Tag Archives: War On Christmas

Catholic Comedy Is A Tragedy

PZ Myers receives hate mail from a Catholic. No surprise there. But I’m jealous. I’d like some of that ire tossed in my direction. Most of the Christians I’ve had ‘discussions’ with are of the Protestant persuasion, although, my childhood experiences with religion were mostly at Catholic Churches; they either consisted of my religiously apathetic mother dragging me to Christmas Mass, “for the pageantry”, or a friend’s parents inviting me to Easter services, because they thought I was a heathen. My boyish reaction at these events was usually the same; I felt like a disappointed fan at a rock concert when the main act doesn’t show up; everyone in the audience pretended like god the ‘rock star’ is going to make an appearance, but he’s a no-show. All hype and no delivery was how I saw religion. My feelings remain the same.

But one of my favorite stories about Catholic priests is from 2001, out of San Francisco. The details are so over-the-top that you’d think an anti-religious Hollywood writer had penned them while in therapy. One Rev. Bernard Dabbene was literally caught in the act.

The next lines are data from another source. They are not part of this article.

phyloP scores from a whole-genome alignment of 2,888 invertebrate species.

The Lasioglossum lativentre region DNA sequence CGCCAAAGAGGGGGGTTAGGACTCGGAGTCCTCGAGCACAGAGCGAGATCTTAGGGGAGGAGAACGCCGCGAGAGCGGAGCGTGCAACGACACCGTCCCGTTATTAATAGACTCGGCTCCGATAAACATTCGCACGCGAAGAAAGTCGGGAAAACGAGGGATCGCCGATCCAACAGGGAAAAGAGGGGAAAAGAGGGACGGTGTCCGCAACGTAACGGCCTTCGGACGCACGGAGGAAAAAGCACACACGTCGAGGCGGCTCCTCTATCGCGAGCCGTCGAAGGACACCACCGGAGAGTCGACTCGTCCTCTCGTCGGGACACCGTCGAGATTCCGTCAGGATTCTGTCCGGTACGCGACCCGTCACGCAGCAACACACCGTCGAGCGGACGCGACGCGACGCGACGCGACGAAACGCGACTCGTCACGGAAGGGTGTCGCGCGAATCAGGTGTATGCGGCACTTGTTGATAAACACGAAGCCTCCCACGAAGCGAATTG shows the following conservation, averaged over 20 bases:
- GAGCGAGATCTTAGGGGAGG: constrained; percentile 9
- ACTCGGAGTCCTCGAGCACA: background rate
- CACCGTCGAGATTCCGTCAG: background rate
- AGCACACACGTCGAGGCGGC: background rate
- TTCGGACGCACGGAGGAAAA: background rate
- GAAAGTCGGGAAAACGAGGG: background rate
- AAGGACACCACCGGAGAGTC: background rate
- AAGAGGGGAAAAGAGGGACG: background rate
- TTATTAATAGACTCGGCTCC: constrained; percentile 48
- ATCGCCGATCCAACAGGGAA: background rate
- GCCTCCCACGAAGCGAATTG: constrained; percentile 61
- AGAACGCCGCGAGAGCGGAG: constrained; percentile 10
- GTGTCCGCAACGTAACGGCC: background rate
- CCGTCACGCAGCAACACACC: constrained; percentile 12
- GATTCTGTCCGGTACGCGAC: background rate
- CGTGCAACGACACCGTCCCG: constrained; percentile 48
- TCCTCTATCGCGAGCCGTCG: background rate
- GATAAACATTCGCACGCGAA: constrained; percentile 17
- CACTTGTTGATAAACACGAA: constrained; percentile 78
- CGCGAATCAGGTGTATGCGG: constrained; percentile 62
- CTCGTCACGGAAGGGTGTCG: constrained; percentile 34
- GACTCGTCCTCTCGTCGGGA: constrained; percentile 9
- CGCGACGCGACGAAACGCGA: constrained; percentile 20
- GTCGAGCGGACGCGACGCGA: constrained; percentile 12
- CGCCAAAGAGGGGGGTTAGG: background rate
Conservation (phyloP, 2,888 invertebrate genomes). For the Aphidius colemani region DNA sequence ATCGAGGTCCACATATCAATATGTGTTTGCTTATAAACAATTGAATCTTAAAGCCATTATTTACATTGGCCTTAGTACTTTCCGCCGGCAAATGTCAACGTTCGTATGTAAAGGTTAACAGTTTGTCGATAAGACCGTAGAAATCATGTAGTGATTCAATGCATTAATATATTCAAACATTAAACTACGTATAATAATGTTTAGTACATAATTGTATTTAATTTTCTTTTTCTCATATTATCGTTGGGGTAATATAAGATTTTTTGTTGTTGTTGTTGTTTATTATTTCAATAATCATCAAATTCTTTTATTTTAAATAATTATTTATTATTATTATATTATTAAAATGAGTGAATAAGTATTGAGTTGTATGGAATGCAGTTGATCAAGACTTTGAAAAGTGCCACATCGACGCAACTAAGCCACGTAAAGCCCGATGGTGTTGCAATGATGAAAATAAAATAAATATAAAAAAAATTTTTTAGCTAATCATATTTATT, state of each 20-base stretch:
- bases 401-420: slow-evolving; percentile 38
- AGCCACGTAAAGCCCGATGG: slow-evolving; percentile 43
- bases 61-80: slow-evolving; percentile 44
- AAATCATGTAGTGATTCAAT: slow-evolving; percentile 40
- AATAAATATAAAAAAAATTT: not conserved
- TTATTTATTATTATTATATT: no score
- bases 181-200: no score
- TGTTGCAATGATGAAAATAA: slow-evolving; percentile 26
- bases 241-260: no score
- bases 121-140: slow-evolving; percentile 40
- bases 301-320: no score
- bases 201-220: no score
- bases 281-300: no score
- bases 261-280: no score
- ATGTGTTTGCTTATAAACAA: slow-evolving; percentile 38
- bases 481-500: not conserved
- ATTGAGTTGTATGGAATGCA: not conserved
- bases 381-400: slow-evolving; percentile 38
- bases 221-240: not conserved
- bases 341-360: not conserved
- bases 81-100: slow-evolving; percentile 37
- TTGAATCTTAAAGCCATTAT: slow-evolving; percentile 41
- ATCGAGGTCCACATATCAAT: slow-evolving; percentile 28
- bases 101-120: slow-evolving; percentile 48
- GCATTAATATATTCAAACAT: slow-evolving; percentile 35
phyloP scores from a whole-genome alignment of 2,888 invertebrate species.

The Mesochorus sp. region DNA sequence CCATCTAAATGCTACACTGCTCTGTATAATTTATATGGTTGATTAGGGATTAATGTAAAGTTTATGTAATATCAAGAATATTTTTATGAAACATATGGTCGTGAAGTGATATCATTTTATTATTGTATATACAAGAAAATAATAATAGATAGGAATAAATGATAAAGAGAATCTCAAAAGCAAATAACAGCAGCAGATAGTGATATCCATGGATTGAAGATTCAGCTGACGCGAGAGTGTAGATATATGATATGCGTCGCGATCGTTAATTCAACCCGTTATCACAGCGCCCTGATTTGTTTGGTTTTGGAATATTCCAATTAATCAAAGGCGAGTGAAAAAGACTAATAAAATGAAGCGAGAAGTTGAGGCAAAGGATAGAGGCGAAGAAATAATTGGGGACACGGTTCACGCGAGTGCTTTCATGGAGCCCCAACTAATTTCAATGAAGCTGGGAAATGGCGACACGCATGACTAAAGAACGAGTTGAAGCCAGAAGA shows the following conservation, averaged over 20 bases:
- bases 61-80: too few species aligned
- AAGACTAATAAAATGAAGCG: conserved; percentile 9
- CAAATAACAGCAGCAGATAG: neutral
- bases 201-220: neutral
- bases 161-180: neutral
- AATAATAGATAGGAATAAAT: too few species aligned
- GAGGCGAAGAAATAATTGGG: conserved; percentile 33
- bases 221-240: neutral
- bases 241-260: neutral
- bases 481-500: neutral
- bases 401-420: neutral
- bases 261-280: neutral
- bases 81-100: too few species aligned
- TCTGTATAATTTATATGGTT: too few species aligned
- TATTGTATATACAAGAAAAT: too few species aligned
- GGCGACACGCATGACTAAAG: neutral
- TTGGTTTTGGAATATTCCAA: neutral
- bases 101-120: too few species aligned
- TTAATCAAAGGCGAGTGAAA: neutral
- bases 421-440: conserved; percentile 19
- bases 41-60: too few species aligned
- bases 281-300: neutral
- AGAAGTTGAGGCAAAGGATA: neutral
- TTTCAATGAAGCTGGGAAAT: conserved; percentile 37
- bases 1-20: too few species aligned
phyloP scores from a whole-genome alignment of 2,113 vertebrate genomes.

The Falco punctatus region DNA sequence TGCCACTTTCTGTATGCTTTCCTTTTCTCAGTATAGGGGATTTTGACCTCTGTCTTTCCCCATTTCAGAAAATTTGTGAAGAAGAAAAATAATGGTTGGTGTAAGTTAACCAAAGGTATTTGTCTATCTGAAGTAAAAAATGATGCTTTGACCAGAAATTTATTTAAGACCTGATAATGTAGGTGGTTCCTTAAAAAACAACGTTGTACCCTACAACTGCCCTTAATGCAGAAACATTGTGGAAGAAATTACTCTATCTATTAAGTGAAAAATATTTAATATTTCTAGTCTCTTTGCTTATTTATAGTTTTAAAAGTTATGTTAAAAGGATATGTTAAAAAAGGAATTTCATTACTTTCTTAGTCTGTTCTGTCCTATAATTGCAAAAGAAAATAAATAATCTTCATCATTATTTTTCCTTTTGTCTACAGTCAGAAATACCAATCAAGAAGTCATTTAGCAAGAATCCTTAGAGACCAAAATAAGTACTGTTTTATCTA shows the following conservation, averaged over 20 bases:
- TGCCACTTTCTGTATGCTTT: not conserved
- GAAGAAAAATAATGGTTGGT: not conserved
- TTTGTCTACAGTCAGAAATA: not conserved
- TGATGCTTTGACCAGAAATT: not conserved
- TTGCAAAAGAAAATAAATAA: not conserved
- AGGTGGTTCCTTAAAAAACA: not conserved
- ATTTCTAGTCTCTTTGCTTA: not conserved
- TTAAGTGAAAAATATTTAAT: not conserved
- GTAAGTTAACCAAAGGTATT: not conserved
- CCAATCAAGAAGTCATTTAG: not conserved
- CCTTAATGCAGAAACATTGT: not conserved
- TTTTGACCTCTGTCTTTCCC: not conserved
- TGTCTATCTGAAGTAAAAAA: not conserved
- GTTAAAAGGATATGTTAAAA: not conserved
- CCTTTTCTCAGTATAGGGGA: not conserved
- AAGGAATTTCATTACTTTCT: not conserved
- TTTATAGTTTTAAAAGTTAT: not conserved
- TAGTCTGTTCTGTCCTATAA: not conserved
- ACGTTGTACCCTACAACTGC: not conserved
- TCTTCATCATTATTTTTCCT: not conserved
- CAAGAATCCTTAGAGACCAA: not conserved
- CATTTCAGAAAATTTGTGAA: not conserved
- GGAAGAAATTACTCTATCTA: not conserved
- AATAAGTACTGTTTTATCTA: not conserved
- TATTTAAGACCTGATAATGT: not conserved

A priest of 34 years, Dabbene was spotted by police on Nov. 11 with the teenager in a parked car at 25th and Illinois streets — an area frequented by drug dealers and prostitutes.

Both were found with their pants unzipped and Dabbene’s trousers fell down when police confronted him.

The boy said he was running from a gang and sought help from the priest only to be fondled. The priest said they were merely discussing unspecified job opportunities.

In the TV news reports at the time, it was stated that when Dabbene stepped out of the car, his pants fell to his ankles. This is comedy gold. And it reminds me of the twisted and often ironic humor of Dante’s Inferno. It almost makes me wish there were a hell.

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Religion Survey Results

A survey asking about people’s knowledge of religion has some not-so-surprising results. Protestants and Catholics are less knowledgeable about their own religion’s doctrines than atheists, Jews, and Mormons.

Forty-five percent of Roman Catholics who participated in the study didn’t know that, according to church teaching, the bread and wine used in Holy Communion is not just a symbol, but becomes the body and blood of Christ. [Yahoo News]

In addition, Americans don’t grasp the secular laws that protect both government and religion, the separation of church and state.

The study also found that many Americans don’t understand constitutional restrictions on religion in public schools. While a majority know that public school teachers cannot lead classes in prayer, less than a quarter know that the U.S. Supreme Court has clearly stated that teachers can read from the Bible as an example of literature.